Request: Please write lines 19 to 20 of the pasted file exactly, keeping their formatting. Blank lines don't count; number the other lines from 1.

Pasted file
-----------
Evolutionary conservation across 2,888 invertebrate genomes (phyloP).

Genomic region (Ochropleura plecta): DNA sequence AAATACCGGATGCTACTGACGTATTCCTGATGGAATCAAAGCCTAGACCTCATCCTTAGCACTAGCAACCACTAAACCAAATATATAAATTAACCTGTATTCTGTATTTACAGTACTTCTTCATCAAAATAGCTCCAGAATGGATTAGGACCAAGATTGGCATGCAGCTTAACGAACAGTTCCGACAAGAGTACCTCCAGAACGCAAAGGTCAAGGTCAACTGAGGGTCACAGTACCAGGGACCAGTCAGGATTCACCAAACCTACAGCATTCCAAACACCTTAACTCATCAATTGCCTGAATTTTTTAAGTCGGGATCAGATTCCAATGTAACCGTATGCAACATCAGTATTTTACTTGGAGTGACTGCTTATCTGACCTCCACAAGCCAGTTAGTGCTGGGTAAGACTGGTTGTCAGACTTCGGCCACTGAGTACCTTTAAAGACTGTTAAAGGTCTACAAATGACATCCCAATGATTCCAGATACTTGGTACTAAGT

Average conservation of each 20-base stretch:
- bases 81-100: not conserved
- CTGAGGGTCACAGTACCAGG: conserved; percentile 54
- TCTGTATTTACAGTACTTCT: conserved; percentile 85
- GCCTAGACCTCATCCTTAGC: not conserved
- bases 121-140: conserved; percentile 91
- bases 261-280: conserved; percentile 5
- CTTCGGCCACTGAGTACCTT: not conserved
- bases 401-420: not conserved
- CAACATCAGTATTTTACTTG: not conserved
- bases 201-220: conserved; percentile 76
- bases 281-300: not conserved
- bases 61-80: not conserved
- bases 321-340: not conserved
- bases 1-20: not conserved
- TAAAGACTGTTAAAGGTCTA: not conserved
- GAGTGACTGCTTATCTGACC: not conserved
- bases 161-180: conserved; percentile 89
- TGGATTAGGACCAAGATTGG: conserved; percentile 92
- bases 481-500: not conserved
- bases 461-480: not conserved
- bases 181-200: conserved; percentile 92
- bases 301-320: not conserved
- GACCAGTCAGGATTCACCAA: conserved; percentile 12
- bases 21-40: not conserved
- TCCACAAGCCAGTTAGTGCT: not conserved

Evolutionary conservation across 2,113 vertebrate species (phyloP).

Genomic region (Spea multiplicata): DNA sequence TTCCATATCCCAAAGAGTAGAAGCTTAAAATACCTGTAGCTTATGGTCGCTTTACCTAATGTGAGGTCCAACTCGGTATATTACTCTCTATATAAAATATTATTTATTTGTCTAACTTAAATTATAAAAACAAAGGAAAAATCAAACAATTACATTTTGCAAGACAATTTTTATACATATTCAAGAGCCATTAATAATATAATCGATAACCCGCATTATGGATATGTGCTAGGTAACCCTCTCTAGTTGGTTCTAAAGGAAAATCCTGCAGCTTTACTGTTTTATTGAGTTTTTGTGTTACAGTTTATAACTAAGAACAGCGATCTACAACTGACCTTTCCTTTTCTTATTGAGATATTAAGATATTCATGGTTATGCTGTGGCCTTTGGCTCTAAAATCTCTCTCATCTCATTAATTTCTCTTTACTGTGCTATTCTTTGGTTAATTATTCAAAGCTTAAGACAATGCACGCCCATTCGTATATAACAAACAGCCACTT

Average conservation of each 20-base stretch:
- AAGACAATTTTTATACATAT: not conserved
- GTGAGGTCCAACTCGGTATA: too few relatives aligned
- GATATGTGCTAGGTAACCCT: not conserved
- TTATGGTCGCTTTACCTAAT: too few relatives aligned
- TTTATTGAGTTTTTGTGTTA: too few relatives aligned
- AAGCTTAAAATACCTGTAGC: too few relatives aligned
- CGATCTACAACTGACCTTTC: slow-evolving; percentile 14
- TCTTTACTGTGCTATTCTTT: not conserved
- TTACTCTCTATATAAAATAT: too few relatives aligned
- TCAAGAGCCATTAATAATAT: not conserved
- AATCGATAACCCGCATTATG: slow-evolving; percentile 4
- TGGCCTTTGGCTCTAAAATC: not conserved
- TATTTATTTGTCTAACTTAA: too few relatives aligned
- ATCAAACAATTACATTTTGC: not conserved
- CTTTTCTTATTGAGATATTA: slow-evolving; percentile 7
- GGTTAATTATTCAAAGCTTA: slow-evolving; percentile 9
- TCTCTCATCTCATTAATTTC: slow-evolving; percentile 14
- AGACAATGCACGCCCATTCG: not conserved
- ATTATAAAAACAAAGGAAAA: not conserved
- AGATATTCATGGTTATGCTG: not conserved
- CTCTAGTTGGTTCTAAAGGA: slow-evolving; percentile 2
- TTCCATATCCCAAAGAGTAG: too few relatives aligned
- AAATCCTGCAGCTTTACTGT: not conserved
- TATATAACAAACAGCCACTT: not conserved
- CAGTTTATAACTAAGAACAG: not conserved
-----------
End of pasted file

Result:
- GAGTGACTGCTTATCTGACC: not conserved
- bases 161-180: conserved; percentile 89